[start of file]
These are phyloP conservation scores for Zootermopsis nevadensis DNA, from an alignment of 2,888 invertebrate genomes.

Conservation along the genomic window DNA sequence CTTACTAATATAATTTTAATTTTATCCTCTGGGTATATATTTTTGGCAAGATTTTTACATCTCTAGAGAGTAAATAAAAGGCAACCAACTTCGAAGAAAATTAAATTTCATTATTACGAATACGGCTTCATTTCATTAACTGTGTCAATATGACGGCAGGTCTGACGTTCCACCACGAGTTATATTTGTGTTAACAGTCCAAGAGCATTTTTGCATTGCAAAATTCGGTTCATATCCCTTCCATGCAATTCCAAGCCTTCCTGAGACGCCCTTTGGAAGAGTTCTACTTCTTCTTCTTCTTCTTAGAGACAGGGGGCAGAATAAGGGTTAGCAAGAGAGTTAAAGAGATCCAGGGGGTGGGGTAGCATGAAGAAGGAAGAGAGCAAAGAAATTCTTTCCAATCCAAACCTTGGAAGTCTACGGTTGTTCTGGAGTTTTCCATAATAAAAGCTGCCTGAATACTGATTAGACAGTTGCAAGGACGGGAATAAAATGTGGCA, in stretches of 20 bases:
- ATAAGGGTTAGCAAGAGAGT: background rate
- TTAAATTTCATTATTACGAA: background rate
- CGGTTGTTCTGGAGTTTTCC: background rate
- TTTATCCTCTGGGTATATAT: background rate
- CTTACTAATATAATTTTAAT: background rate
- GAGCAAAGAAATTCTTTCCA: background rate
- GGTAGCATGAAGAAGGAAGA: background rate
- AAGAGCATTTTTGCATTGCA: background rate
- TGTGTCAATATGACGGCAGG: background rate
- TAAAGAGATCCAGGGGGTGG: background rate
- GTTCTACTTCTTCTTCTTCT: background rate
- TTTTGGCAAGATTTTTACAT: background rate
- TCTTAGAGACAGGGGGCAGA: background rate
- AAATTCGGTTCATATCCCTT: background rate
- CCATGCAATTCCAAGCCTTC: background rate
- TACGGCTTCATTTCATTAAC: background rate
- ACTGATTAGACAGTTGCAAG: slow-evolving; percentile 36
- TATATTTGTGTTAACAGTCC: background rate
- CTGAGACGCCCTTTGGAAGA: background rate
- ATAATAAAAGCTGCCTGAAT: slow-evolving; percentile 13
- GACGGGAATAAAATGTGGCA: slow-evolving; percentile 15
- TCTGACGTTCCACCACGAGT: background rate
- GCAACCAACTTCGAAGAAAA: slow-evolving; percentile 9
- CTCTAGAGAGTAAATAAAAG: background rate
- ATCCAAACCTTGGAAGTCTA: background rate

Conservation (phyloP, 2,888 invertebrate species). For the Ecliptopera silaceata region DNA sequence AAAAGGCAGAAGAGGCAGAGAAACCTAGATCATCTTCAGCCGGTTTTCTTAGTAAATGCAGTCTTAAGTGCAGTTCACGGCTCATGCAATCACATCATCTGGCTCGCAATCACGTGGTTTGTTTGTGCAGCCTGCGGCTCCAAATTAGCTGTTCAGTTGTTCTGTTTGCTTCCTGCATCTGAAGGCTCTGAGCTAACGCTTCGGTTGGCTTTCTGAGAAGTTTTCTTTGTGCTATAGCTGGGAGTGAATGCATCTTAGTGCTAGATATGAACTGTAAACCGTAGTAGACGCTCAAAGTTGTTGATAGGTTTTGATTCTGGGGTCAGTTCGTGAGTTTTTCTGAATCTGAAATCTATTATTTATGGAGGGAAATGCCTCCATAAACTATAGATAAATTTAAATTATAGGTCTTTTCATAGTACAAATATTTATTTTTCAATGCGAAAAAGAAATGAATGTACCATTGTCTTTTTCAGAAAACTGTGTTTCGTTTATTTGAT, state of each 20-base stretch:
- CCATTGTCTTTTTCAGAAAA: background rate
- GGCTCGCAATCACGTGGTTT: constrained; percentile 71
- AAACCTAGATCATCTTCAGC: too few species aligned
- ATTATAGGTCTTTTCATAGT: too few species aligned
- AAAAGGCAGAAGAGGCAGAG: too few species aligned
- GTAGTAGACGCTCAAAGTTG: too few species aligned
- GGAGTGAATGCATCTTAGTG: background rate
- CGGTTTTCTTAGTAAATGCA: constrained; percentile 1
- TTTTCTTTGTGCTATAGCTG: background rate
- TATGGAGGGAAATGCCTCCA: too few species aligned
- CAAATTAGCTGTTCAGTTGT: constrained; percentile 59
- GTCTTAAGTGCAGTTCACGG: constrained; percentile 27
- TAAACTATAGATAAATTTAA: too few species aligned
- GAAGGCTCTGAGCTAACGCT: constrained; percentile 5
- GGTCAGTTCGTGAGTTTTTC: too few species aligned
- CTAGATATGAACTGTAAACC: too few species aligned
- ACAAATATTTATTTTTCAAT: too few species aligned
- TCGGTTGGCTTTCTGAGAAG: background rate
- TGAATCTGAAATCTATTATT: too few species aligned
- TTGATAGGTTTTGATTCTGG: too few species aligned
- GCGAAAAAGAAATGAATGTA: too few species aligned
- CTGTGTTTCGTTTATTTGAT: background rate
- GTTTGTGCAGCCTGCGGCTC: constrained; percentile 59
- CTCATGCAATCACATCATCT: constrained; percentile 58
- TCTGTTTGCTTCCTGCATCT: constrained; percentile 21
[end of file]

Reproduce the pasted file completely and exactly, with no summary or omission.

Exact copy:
These are phyloP conservation scores for Zootermopsis nevadensis DNA, from an alignment of 2,888 invertebrate genomes.

Conservation along the genomic window DNA sequence CTTACTAATATAATTTTAATTTTATCCTCTGGGTATATATTTTTGGCAAGATTTTTACATCTCTAGAGAGTAAATAAAAGGCAACCAACTTCGAAGAAAATTAAATTTCATTATTACGAATACGGCTTCATTTCATTAACTGTGTCAATATGACGGCAGGTCTGACGTTCCACCACGAGTTATATTTGTGTTAACAGTCCAAGAGCATTTTTGCATTGCAAAATTCGGTTCATATCCCTTCCATGCAATTCCAAGCCTTCCTGAGACGCCCTTTGGAAGAGTTCTACTTCTTCTTCTTCTTCTTAGAGACAGGGGGCAGAATAAGGGTTAGCAAGAGAGTTAAAGAGATCCAGGGGGTGGGGTAGCATGAAGAAGGAAGAGAGCAAAGAAATTCTTTCCAATCCAAACCTTGGAAGTCTACGGTTGTTCTGGAGTTTTCCATAATAAAAGCTGCCTGAATACTGATTAGACAGTTGCAAGGACGGGAATAAAATGTGGCA, in stretches of 20 bases:
- ATAAGGGTTAGCAAGAGAGT: background rate
- TTAAATTTCATTATTACGAA: background rate
- CGGTTGTTCTGGAGTTTTCC: background rate
- TTTATCCTCTGGGTATATAT: background rate
- CTTACTAATATAATTTTAAT: background rate
- GAGCAAAGAAATTCTTTCCA: background rate
- GGTAGCATGAAGAAGGAAGA: background rate
- AAGAGCATTTTTGCATTGCA: background rate
- TGTGTCAATATGACGGCAGG: background rate
- TAAAGAGATCCAGGGGGTGG: background rate
- GTTCTACTTCTTCTTCTTCT: background rate
- TTTTGGCAAGATTTTTACAT: background rate
- TCTTAGAGACAGGGGGCAGA: background rate
- AAATTCGGTTCATATCCCTT: background rate
- CCATGCAATTCCAAGCCTTC: background rate
- TACGGCTTCATTTCATTAAC: background rate
- ACTGATTAGACAGTTGCAAG: slow-evolving; percentile 36
- TATATTTGTGTTAACAGTCC: background rate
- CTGAGACGCCCTTTGGAAGA: background rate
- ATAATAAAAGCTGCCTGAAT: slow-evolving; percentile 13
- GACGGGAATAAAATGTGGCA: slow-evolving; percentile 15
- TCTGACGTTCCACCACGAGT: background rate
- GCAACCAACTTCGAAGAAAA: slow-evolving; percentile 9
- CTCTAGAGAGTAAATAAAAG: background rate
- ATCCAAACCTTGGAAGTCTA: background rate

Conservation (phyloP, 2,888 invertebrate species). For the Ecliptopera silaceata region DNA sequence AAAAGGCAGAAGAGGCAGAGAAACCTAGATCATCTTCAGCCGGTTTTCTTAGTAAATGCAGTCTTAAGTGCAGTTCACGGCTCATGCAATCACATCATCTGGCTCGCAATCACGTGGTTTGTTTGTGCAGCCTGCGGCTCCAAATTAGCTGTTCAGTTGTTCTGTTTGCTTCCTGCATCTGAAGGCTCTGAGCTAACGCTTCGGTTGGCTTTCTGAGAAGTTTTCTTTGTGCTATAGCTGGGAGTGAATGCATCTTAGTGCTAGATATGAACTGTAAACCGTAGTAGACGCTCAAAGTTGTTGATAGGTTTTGATTCTGGGGTCAGTTCGTGAGTTTTTCTGAATCTGAAATCTATTATTTATGGAGGGAAATGCCTCCATAAACTATAGATAAATTTAAATTATAGGTCTTTTCATAGTACAAATATTTATTTTTCAATGCGAAAAAGAAATGAATGTACCATTGTCTTTTTCAGAAAACTGTGTTTCGTTTATTTGAT, state of each 20-base stretch:
- CCATTGTCTTTTTCAGAAAA: background rate
- GGCTCGCAATCACGTGGTTT: constrained; percentile 71
- AAACCTAGATCATCTTCAGC: too few species aligned
- ATTATAGGTCTTTTCATAGT: too few species aligned
- AAAAGGCAGAAGAGGCAGAG: too few species aligned
- GTAGTAGACGCTCAAAGTTG: too few species aligned
- GGAGTGAATGCATCTTAGTG: background rate
- CGGTTTTCTTAGTAAATGCA: constrained; percentile 1
- TTTTCTTTGTGCTATAGCTG: background rate
- TATGGAGGGAAATGCCTCCA: too few species aligned
- CAAATTAGCTGTTCAGTTGT: constrained; percentile 59
- GTCTTAAGTGCAGTTCACGG: constrained; percentile 27
- TAAACTATAGATAAATTTAA: too few species aligned
- GAAGGCTCTGAGCTAACGCT: constrained; percentile 5
- GGTCAGTTCGTGAGTTTTTC: too few species aligned
- CTAGATATGAACTGTAAACC: too few species aligned
- ACAAATATTTATTTTTCAAT: too few species aligned
- TCGGTTGGCTTTCTGAGAAG: background rate
- TGAATCTGAAATCTATTATT: too few species aligned
- TTGATAGGTTTTGATTCTGG: too few species aligned
- GCGAAAAAGAAATGAATGTA: too few species aligned
- CTGTGTTTCGTTTATTTGAT: background rate
- GTTTGTGCAGCCTGCGGCTC: constrained; percentile 59
- CTCATGCAATCACATCATCT: constrained; percentile 58
- TCTGTTTGCTTCCTGCATCT: constrained; percentile 21